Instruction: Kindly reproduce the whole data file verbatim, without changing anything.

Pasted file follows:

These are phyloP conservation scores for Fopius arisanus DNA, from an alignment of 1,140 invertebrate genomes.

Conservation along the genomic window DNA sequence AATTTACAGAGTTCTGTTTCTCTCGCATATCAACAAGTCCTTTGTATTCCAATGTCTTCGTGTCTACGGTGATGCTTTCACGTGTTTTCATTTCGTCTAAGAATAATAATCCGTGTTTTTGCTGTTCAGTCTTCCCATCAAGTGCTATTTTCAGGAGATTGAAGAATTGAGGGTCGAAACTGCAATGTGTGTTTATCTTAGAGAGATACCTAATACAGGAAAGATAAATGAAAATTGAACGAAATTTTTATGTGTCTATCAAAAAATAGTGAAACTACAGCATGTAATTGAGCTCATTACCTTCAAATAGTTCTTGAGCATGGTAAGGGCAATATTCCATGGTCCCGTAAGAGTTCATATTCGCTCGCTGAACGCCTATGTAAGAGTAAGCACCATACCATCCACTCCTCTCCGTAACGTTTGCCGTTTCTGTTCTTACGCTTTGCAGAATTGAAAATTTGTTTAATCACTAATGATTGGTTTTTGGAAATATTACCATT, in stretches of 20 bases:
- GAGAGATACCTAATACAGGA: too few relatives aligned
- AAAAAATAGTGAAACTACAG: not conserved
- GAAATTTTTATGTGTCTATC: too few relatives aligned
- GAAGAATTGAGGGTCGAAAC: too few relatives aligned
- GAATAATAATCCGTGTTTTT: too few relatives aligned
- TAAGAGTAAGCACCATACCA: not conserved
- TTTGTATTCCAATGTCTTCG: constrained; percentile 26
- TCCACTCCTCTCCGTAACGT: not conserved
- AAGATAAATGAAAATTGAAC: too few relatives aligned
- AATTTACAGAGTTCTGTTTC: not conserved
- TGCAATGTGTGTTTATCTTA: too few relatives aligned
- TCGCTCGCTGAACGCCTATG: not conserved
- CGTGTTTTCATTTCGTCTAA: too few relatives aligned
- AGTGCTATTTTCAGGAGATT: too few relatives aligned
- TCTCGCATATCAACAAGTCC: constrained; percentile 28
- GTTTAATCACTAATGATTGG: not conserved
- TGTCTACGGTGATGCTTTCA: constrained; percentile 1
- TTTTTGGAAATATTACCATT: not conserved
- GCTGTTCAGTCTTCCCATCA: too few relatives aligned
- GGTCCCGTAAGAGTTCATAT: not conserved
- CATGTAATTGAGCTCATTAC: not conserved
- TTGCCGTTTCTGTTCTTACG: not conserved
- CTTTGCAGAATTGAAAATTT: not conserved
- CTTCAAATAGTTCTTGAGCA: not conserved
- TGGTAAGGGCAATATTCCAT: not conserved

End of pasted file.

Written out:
These are phyloP conservation scores for Fopius arisanus DNA, from an alignment of 1,140 invertebrate genomes.

Conservation along the genomic window DNA sequence AATTTACAGAGTTCTGTTTCTCTCGCATATCAACAAGTCCTTTGTATTCCAATGTCTTCGTGTCTACGGTGATGCTTTCACGTGTTTTCATTTCGTCTAAGAATAATAATCCGTGTTTTTGCTGTTCAGTCTTCCCATCAAGTGCTATTTTCAGGAGATTGAAGAATTGAGGGTCGAAACTGCAATGTGTGTTTATCTTAGAGAGATACCTAATACAGGAAAGATAAATGAAAATTGAACGAAATTTTTATGTGTCTATCAAAAAATAGTGAAACTACAGCATGTAATTGAGCTCATTACCTTCAAATAGTTCTTGAGCATGGTAAGGGCAATATTCCATGGTCCCGTAAGAGTTCATATTCGCTCGCTGAACGCCTATGTAAGAGTAAGCACCATACCATCCACTCCTCTCCGTAACGTTTGCCGTTTCTGTTCTTACGCTTTGCAGAATTGAAAATTTGTTTAATCACTAATGATTGGTTTTTGGAAATATTACCATT, in stretches of 20 bases:
- GAGAGATACCTAATACAGGA: too few relatives aligned
- AAAAAATAGTGAAACTACAG: not conserved
- GAAATTTTTATGTGTCTATC: too few relatives aligned
- GAAGAATTGAGGGTCGAAAC: too few relatives aligned
- GAATAATAATCCGTGTTTTT: too few relatives aligned
- TAAGAGTAAGCACCATACCA: not conserved
- TTTGTATTCCAATGTCTTCG: constrained; percentile 26
- TCCACTCCTCTCCGTAACGT: not conserved
- AAGATAAATGAAAATTGAAC: too few relatives aligned
- AATTTACAGAGTTCTGTTTC: not conserved
- TGCAATGTGTGTTTATCTTA: too few relatives aligned
- TCGCTCGCTGAACGCCTATG: not conserved
- CGTGTTTTCATTTCGTCTAA: too few relatives aligned
- AGTGCTATTTTCAGGAGATT: too few relatives aligned
- TCTCGCATATCAACAAGTCC: constrained; percentile 28
- GTTTAATCACTAATGATTGG: not conserved
- TGTCTACGGTGATGCTTTCA: constrained; percentile 1
- TTTTTGGAAATATTACCATT: not conserved
- GCTGTTCAGTCTTCCCATCA: too few relatives aligned
- GGTCCCGTAAGAGTTCATAT: not conserved
- CATGTAATTGAGCTCATTAC: not conserved
- TTGCCGTTTCTGTTCTTACG: not conserved
- CTTTGCAGAATTGAAAATTT: not conserved
- CTTCAAATAGTTCTTGAGCA: not conserved
- TGGTAAGGGCAATATTCCAT: not conserved